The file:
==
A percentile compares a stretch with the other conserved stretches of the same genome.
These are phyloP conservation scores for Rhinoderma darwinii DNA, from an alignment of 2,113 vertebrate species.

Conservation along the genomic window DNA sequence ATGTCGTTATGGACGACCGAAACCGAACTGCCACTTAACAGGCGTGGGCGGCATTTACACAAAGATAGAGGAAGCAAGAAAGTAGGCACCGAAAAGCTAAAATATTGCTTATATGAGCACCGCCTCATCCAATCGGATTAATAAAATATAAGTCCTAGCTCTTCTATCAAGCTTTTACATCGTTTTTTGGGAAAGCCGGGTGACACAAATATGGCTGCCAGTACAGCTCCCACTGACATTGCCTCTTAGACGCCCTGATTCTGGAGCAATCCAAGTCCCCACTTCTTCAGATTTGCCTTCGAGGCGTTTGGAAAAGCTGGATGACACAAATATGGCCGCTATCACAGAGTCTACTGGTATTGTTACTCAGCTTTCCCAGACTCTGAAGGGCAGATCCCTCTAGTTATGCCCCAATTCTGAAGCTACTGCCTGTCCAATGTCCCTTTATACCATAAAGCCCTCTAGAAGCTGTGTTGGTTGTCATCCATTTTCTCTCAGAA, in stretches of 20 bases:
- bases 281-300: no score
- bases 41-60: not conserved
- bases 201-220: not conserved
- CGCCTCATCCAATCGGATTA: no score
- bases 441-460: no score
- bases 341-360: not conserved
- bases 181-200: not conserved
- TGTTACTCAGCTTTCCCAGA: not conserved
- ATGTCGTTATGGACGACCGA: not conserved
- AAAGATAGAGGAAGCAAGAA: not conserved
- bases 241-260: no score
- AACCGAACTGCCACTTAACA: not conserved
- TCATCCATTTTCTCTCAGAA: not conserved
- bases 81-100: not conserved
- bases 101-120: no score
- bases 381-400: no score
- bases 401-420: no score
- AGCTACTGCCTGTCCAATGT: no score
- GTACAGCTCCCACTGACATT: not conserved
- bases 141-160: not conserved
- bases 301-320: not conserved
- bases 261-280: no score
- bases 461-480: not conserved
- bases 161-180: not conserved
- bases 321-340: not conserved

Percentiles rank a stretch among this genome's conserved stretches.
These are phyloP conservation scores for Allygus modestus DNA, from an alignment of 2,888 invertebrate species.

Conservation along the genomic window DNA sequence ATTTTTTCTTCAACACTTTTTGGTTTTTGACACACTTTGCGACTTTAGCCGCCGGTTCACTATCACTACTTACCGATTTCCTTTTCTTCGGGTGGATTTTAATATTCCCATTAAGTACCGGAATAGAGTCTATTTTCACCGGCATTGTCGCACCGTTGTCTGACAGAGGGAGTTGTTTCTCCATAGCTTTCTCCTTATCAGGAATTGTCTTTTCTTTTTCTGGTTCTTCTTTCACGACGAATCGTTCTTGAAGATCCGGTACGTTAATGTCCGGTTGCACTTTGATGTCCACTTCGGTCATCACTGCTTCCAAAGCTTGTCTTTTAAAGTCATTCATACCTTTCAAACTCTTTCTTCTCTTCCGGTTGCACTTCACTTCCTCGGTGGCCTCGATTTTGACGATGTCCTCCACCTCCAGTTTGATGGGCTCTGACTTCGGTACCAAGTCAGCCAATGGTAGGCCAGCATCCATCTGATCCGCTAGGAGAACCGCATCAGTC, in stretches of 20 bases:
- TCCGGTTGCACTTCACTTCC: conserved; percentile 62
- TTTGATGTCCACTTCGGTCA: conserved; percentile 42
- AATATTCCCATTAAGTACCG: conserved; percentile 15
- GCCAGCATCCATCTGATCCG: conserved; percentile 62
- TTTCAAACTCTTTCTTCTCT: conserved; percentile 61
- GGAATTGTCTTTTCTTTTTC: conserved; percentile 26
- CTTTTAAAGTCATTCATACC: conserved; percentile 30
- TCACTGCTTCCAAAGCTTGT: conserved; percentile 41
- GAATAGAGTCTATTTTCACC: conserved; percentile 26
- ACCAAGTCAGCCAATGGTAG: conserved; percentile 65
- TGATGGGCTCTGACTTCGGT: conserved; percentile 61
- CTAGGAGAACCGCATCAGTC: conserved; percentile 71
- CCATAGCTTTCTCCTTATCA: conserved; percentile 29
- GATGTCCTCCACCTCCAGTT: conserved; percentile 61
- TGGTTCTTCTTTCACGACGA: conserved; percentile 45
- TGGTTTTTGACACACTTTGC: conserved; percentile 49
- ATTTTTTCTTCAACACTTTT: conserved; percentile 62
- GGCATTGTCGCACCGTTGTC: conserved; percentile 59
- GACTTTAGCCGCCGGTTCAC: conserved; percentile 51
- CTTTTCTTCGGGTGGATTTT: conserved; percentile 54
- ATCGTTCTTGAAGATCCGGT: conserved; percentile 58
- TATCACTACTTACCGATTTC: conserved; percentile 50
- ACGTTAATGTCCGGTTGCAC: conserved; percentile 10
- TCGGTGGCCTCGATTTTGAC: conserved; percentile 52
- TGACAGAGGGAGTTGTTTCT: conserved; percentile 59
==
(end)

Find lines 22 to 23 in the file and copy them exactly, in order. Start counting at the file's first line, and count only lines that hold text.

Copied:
- GTACAGCTCCCACTGACATT: not conserved
- bases 141-160: not conserved